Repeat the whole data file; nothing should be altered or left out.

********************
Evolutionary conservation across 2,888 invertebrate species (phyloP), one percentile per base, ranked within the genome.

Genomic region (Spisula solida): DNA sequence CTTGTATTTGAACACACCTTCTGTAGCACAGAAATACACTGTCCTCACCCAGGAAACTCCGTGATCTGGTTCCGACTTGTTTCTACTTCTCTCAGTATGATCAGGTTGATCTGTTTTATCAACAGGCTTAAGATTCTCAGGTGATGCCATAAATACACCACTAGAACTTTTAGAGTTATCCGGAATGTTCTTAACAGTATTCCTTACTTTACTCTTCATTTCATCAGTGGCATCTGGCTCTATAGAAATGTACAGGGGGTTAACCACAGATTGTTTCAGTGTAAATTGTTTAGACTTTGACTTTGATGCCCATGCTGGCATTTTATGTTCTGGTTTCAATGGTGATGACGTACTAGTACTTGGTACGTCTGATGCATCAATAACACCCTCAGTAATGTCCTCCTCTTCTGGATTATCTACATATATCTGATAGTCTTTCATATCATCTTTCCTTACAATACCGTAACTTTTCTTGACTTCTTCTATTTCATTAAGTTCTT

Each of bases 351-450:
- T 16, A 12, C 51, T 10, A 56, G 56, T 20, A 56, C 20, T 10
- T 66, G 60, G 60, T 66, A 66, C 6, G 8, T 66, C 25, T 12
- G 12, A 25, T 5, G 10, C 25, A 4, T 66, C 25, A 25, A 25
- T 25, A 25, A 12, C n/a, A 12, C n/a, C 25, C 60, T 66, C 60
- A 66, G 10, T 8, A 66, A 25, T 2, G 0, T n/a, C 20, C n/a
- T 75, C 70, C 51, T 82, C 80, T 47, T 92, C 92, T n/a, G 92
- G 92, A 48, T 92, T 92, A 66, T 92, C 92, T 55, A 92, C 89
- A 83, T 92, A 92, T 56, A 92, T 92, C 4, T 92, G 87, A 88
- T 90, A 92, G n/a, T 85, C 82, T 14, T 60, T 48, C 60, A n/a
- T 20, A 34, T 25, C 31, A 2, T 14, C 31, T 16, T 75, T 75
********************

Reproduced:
Evolutionary conservation across 2,888 invertebrate species (phyloP), one percentile per base, ranked within the genome.

Genomic region (Spisula solida): DNA sequence CTTGTATTTGAACACACCTTCTGTAGCACAGAAATACACTGTCCTCACCCAGGAAACTCCGTGATCTGGTTCCGACTTGTTTCTACTTCTCTCAGTATGATCAGGTTGATCTGTTTTATCAACAGGCTTAAGATTCTCAGGTGATGCCATAAATACACCACTAGAACTTTTAGAGTTATCCGGAATGTTCTTAACAGTATTCCTTACTTTACTCTTCATTTCATCAGTGGCATCTGGCTCTATAGAAATGTACAGGGGGTTAACCACAGATTGTTTCAGTGTAAATTGTTTAGACTTTGACTTTGATGCCCATGCTGGCATTTTATGTTCTGGTTTCAATGGTGATGACGTACTAGTACTTGGTACGTCTGATGCATCAATAACACCCTCAGTAATGTCCTCCTCTTCTGGATTATCTACATATATCTGATAGTCTTTCATATCATCTTTCCTTACAATACCGTAACTTTTCTTGACTTCTTCTATTTCATTAAGTTCTT

Each of bases 351-450:
- T 16, A 12, C 51, T 10, A 56, G 56, T 20, A 56, C 20, T 10
- T 66, G 60, G 60, T 66, A 66, C 6, G 8, T 66, C 25, T 12
- G 12, A 25, T 5, G 10, C 25, A 4, T 66, C 25, A 25, A 25
- T 25, A 25, A 12, C n/a, A 12, C n/a, C 25, C 60, T 66, C 60
- A 66, G 10, T 8, A 66, A 25, T 2, G 0, T n/a, C 20, C n/a
- T 75, C 70, C 51, T 82, C 80, T 47, T 92, C 92, T n/a, G 92
- G 92, A 48, T 92, T 92, A 66, T 92, C 92, T 55, A 92, C 89
- A 83, T 92, A 92, T 56, A 92, T 92, C 4, T 92, G 87, A 88
- T 90, A 92, G n/a, T 85, C 82, T 14, T 60, T 48, C 60, A n/a
- T 20, A 34, T 25, C 31, A 2, T 14, C 31, T 16, T 75, T 75